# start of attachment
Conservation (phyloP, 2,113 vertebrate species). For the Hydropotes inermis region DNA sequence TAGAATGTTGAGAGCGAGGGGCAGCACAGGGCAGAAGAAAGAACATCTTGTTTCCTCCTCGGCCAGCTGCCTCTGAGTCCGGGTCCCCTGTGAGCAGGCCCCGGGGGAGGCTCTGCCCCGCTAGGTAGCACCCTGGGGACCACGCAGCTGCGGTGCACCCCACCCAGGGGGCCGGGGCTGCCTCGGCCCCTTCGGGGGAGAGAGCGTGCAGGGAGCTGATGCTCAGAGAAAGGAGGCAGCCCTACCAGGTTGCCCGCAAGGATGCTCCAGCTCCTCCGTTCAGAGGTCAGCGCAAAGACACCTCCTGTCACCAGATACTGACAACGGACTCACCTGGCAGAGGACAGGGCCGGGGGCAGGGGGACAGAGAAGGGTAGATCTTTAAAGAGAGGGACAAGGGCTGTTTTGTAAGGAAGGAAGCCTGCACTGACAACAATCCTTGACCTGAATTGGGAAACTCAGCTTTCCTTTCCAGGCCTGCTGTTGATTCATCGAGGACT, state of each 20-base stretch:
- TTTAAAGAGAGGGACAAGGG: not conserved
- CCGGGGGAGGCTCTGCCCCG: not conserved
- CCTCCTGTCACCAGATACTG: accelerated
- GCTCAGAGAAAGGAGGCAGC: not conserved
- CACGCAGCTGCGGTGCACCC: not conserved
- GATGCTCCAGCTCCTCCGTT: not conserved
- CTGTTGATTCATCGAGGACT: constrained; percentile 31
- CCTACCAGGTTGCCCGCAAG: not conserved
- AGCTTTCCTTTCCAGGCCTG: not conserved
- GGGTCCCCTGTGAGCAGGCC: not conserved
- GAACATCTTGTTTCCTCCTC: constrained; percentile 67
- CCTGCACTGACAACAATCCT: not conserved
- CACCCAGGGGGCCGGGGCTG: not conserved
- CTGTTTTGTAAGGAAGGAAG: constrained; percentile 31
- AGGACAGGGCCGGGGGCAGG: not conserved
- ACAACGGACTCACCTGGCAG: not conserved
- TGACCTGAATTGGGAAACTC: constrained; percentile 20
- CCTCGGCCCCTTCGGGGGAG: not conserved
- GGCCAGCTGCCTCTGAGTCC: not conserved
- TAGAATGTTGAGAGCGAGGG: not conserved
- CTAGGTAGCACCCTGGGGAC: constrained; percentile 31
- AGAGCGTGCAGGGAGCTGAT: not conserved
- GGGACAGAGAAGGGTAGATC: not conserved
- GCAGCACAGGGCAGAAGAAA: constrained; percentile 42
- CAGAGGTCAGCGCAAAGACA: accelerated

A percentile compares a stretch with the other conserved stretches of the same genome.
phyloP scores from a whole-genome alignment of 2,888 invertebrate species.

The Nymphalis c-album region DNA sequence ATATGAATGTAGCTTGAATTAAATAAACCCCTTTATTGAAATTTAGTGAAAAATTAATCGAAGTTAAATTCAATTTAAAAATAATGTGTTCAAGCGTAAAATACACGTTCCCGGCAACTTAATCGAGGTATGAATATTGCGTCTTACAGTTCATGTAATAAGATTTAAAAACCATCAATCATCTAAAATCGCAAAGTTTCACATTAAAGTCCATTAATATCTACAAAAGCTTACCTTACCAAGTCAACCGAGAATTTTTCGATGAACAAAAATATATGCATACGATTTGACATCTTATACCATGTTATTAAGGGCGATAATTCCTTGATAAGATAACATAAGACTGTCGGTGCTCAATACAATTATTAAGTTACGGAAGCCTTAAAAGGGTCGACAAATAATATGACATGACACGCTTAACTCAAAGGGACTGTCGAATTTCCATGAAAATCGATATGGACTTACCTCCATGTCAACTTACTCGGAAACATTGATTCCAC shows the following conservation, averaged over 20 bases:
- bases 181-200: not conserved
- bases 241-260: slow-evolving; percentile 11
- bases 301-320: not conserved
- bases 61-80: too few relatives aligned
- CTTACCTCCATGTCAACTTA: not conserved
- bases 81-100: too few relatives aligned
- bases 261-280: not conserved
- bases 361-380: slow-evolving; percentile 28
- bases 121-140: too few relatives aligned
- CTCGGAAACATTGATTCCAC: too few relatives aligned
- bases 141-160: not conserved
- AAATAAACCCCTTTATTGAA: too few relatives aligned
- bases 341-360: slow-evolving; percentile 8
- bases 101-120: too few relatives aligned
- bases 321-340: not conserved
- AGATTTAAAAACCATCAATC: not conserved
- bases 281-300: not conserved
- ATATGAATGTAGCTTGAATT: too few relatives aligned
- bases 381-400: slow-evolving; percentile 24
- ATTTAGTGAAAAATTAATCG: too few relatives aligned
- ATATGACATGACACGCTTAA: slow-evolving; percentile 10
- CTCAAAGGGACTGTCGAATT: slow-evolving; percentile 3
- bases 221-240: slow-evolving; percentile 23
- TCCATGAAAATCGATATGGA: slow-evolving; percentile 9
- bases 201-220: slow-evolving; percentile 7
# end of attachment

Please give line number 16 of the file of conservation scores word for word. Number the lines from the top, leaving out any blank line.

- AGGACAGGGCCGGGGGCAGG: not conserved